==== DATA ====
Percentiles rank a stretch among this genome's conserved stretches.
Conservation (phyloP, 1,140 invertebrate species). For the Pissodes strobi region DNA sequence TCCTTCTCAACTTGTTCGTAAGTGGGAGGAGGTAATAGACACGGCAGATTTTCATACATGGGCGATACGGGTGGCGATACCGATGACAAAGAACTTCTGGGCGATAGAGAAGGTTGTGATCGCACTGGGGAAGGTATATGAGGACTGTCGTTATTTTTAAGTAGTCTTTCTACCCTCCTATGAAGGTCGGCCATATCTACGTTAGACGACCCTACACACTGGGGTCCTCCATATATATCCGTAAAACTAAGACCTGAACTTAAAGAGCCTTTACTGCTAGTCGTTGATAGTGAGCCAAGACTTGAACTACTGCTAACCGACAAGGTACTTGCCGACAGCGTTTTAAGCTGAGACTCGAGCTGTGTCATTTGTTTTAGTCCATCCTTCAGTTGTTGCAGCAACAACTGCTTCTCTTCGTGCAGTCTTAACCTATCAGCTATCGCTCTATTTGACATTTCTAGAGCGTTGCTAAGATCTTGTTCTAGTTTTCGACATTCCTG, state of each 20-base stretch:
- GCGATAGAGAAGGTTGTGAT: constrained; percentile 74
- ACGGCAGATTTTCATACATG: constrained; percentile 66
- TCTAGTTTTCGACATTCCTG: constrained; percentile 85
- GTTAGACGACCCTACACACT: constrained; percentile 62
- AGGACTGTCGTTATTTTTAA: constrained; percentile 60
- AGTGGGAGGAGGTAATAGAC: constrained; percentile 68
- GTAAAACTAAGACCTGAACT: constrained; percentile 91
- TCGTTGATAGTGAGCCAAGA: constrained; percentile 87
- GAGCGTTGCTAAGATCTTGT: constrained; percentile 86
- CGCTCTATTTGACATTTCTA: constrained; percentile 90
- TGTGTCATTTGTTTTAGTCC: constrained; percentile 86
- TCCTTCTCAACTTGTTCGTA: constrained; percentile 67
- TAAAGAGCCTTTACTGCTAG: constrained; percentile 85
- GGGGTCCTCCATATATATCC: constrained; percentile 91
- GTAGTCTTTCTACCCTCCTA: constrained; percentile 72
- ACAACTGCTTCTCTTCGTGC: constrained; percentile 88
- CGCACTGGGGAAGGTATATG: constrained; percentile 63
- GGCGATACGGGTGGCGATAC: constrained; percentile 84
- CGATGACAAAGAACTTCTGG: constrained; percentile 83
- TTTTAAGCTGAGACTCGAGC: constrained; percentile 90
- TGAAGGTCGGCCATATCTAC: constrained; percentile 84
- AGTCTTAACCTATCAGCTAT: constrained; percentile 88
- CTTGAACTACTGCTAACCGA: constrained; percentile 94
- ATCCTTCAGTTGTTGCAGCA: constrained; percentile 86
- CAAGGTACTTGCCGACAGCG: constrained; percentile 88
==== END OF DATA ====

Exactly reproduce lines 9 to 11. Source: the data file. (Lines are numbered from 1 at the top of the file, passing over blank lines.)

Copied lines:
- GTAAAACTAAGACCTGAACT: constrained; percentile 91
- TCGTTGATAGTGAGCCAAGA: constrained; percentile 87
- GAGCGTTGCTAAGATCTTGT: constrained; percentile 86